Bikinis After 40: Good or Gross?

This photo of a model, presumably well under 40, is sadly taped to my frig for inspiration/agitation.

This photo of a model, presumably well under 40, from the Athleta catalog is sadly taped to my frig for inspiration/agitation.

To wear or not to wear?

That, my friends, is the question I struggle with lately at the start of each new swimsuit season.

Twenty years ago, wearing a two-piece wasn’t even an issue. In fact, it was 20 years ago this year that I put one on over Memorial Day weekend after having my second child that March. But back then I guess my body was a lot more elastic than the thing I’m working with today. I mean, I was 27 for godssakes and six weeks of running and laying off bagels was all I needed to bounce back into a bikini. I don’t think I even did sit ups.

I was too busy trying to keep two little babies alive to eat, probably.

Since then, I’ve managed to get it together every year to wear a two-piece to the beach or pool – although some years are definitely better than others. I even wore a Gap maternity bikini the summer I was about five months pregnant with my fourth child because I just couldn’t bear the feel of the hot, one-piece fabric on my middle. Made me sweaty.

As I approach some bathing suit-wearing this April, I am once again hopeful that I can pull off a two piece on the cusp of my 48th birthday (okay, it’s not until August but I can already feel it staring at me like my cat).

My main concern is not if it’s appropriate but whether or not I look good enough to pull it off. Like, I need to get that Shar Pei of a belly under control. STAT.

But yesterday, I read a blog post by Heidi over at Still a Dancing Queen about how, at 40, she worries more about looking inappropriate in her bikini as a mother of a certain age.

From the sounds of it, Heidi looks pretty good in her two-piece – she’s just finished training for a half-marathon and is, after all, just 40. I met her in real life last summer at Blogher and can vouch for her bikini-ready figure.

But when she pulled out her old purple two piece for an upcoming family trip, she questioned the “appropriateness” of it.  “My conservative halter top with its full-coverage bottoms is a far cry from the string bikini thongs worn on Caribbean beaches, and yet I worry it is too revealing for the kiddie pool,” Heidi writes.

And I immediately thought of my trip to Greece last summer and … wait, did you just hear that? “My trip to Greece last summer”? Sigh.

Anyway, the only person I saw wearing a one-piece bathing suit during my week in Greece last year was me, when I put on my black, strapless J. Crew number to sit around the hotel pool in Athens on my last day. I thought it appropriately glamorous for the setting and besides, I needed to cover my middle that had bloated over the week after eating countless “chips” (for us Americans, those would be French fries, like the thick “steak fry” variety that Ore Ida sells) that seem to accompany every meal served on tiny Grecian islands. Drinking a few Mythos beers every day probably didn’t help the situation.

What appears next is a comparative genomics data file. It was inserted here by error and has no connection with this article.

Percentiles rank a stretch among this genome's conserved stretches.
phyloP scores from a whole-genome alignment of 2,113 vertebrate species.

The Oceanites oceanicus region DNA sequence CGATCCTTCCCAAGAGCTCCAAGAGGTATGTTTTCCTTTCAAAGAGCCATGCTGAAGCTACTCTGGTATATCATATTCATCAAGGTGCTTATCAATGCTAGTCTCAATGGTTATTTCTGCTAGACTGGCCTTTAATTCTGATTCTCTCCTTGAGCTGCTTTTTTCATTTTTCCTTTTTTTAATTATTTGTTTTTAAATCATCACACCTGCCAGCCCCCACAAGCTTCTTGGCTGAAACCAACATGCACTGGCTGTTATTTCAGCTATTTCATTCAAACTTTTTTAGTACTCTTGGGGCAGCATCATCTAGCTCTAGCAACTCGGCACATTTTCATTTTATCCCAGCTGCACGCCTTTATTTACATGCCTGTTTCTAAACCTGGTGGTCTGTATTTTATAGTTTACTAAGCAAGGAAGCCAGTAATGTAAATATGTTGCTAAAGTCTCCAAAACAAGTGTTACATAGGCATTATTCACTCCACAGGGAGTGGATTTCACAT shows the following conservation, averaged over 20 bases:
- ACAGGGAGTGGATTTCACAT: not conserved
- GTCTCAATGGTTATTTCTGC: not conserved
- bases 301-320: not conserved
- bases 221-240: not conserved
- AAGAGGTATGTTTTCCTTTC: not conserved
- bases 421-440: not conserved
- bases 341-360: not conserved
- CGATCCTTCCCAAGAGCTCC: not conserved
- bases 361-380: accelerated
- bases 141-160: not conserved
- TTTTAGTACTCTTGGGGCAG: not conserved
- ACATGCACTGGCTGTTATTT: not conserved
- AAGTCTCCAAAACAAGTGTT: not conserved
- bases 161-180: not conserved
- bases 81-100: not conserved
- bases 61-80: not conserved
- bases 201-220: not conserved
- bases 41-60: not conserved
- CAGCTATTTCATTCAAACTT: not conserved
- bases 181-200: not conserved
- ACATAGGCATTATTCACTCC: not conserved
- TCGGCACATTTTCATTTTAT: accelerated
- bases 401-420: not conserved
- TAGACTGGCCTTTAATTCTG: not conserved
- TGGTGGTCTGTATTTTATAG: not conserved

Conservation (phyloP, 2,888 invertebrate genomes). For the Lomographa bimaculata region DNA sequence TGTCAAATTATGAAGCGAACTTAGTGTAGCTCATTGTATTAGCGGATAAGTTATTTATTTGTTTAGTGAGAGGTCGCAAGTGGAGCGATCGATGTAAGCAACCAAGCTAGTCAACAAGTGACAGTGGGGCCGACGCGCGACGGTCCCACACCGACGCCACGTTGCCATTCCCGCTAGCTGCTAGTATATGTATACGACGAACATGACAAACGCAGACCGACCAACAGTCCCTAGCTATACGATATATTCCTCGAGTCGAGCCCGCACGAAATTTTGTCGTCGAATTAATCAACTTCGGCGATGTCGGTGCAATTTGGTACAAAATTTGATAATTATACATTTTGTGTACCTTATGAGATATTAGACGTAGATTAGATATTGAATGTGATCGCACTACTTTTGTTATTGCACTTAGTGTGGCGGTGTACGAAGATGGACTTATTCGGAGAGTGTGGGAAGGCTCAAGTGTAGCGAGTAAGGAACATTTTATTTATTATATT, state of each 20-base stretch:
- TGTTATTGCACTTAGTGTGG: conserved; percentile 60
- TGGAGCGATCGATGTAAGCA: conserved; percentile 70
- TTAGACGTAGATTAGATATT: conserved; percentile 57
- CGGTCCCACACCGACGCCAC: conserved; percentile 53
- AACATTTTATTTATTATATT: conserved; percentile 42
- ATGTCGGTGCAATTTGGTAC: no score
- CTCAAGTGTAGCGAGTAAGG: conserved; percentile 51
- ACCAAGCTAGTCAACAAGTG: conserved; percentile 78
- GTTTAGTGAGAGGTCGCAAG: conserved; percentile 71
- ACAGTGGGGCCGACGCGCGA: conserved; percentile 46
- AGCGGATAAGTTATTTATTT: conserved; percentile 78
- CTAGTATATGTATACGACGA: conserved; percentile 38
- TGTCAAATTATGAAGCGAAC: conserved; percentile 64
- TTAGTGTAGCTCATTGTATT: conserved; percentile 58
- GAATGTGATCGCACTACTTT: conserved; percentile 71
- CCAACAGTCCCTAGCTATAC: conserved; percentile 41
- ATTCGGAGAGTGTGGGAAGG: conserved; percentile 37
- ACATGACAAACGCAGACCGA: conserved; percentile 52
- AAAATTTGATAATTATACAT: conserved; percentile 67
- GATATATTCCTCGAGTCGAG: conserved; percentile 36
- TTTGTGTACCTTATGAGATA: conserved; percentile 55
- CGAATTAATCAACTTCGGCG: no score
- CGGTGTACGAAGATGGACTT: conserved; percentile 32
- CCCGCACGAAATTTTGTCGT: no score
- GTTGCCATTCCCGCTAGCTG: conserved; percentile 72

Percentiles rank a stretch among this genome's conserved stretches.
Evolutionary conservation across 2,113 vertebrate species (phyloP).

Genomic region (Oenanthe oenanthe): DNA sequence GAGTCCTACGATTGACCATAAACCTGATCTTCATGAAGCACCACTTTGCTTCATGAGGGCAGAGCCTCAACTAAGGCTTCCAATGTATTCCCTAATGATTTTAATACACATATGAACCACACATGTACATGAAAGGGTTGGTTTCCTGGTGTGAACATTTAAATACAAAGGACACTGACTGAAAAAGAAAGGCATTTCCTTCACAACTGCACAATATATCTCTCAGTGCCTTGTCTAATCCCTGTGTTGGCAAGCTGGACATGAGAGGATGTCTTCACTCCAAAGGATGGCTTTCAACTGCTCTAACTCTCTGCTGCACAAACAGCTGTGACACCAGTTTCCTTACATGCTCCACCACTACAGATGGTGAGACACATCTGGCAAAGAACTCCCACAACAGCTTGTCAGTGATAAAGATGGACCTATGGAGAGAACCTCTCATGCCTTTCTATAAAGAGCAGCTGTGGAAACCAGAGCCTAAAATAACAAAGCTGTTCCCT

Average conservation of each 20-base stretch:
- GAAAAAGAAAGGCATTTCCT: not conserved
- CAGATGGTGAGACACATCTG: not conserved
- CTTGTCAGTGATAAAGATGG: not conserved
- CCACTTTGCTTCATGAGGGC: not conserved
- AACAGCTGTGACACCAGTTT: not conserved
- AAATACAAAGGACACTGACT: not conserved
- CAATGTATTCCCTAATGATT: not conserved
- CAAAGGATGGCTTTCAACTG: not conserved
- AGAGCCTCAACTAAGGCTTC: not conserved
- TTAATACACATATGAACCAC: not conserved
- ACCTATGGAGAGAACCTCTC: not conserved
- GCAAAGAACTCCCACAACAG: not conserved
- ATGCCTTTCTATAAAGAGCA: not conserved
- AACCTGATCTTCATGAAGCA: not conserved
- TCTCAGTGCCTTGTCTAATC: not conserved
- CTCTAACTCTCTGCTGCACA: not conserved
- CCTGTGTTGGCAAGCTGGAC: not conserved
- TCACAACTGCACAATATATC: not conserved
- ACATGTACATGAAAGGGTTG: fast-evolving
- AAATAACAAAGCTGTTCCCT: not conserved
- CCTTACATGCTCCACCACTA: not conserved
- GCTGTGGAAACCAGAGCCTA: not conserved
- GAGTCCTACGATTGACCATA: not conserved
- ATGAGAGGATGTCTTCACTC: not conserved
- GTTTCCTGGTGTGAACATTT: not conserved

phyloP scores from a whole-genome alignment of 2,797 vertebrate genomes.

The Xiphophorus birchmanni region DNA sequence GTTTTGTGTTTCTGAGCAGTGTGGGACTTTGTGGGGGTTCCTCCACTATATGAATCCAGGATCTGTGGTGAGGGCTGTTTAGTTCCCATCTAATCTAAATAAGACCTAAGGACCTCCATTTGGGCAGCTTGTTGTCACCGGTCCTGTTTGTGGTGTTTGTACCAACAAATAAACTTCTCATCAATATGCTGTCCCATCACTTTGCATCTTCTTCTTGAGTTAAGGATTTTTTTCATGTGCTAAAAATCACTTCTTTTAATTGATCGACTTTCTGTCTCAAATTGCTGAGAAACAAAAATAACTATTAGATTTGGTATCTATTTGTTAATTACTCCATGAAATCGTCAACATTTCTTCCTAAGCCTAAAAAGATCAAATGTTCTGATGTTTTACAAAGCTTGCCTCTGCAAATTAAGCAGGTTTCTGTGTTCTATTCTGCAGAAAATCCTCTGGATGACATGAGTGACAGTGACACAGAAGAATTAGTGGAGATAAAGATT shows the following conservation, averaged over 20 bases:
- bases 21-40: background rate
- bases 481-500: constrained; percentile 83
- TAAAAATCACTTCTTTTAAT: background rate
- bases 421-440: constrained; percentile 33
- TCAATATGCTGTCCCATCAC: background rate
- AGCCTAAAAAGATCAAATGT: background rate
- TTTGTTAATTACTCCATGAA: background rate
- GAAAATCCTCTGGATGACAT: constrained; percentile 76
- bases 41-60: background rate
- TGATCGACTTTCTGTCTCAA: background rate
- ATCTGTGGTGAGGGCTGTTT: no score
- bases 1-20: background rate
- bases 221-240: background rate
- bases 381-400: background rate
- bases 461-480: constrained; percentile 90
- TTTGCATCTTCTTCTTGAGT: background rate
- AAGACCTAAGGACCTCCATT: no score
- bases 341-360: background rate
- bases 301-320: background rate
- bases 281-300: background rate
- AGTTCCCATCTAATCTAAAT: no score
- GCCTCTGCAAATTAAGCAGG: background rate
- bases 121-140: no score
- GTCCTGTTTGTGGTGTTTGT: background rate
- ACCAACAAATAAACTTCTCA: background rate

Every woman, even the grandmas, wears a two-piece on holiday in Greece. All the Turks and Italians and whoever else seemed to be sunning themselves on the Aegean in August, where it is very hot, is wearing very little. In fact, some women even opted out of tops. Everyone seemed quite comfortable and, I’d like to add, I also don’t remember seeing any particularly overweight women either.

I am glad that in the end Heidi decided to pack her purple bikini.  “I’ve earned the right to wear that swimsuit—and I’m going to try to wear it proudly without concern about judgment,” she writes. “After all, it’s only a matter of time before gravity wins and I won’t want to wear that swimsuit.”

As someone a few steps ahead, I say, “Right on, sister.” After all, Halle Berry is a day younger than me (don’t think that didn’t blow my f’ing mind when I discovered that tidbit).

We have crazy body issues in the United States. On the one hand, a lot of us could stand to lose a few pounds and on the other, those who are thin and fit fret that they’re not perfect. They struggle with the images they see in things like Sports Illustrated and that bullshit Victoria’s Secret catalog.

Mandy at Words By the Glass wrote a hilarious blog post this week about the swim suit styles being hawked this season by VS, which she called “The 2014 VS Swim Catalog: A Mom’s Buying Guide”: “I start looking through this magazine and I just keep wondering why I get this in the mail.  I can’t wear this shit.  I don’t even know anyone who can wear this shit…or WOULD wear this shit even if they had an ass like that.  If you are showing your ass crack at the beach, what’s the point in wearing a t-shirt?”

Credit: Victoria's Secret

Assuming this ass hasn’t seen its 40th birthday, either. Credit: Victoria’s Secret

For me, that’s the definition of inappropriate swim attire.

At this stage of the game, I don’t care about being perfect. I’ve never eaten more healthfully — tons more vegetables and protein than the Doritos and pizza that used to be my nutritional staples – and exercise a few days a week.

I want to feel good about all those things when I put on my new sporty Athleta two-piece in April, even though I’m well past my 40th birthday. And hopefully I can get there in six weeks – barring car accidents, job or tooth loss, which tend to make me want to be bad and snuggle up with salty good-for-nothings.

But if all else fails, I’ll just get a spray tan. Because as an old friend once so wisely observed, “If you can’t tone it, tan it.”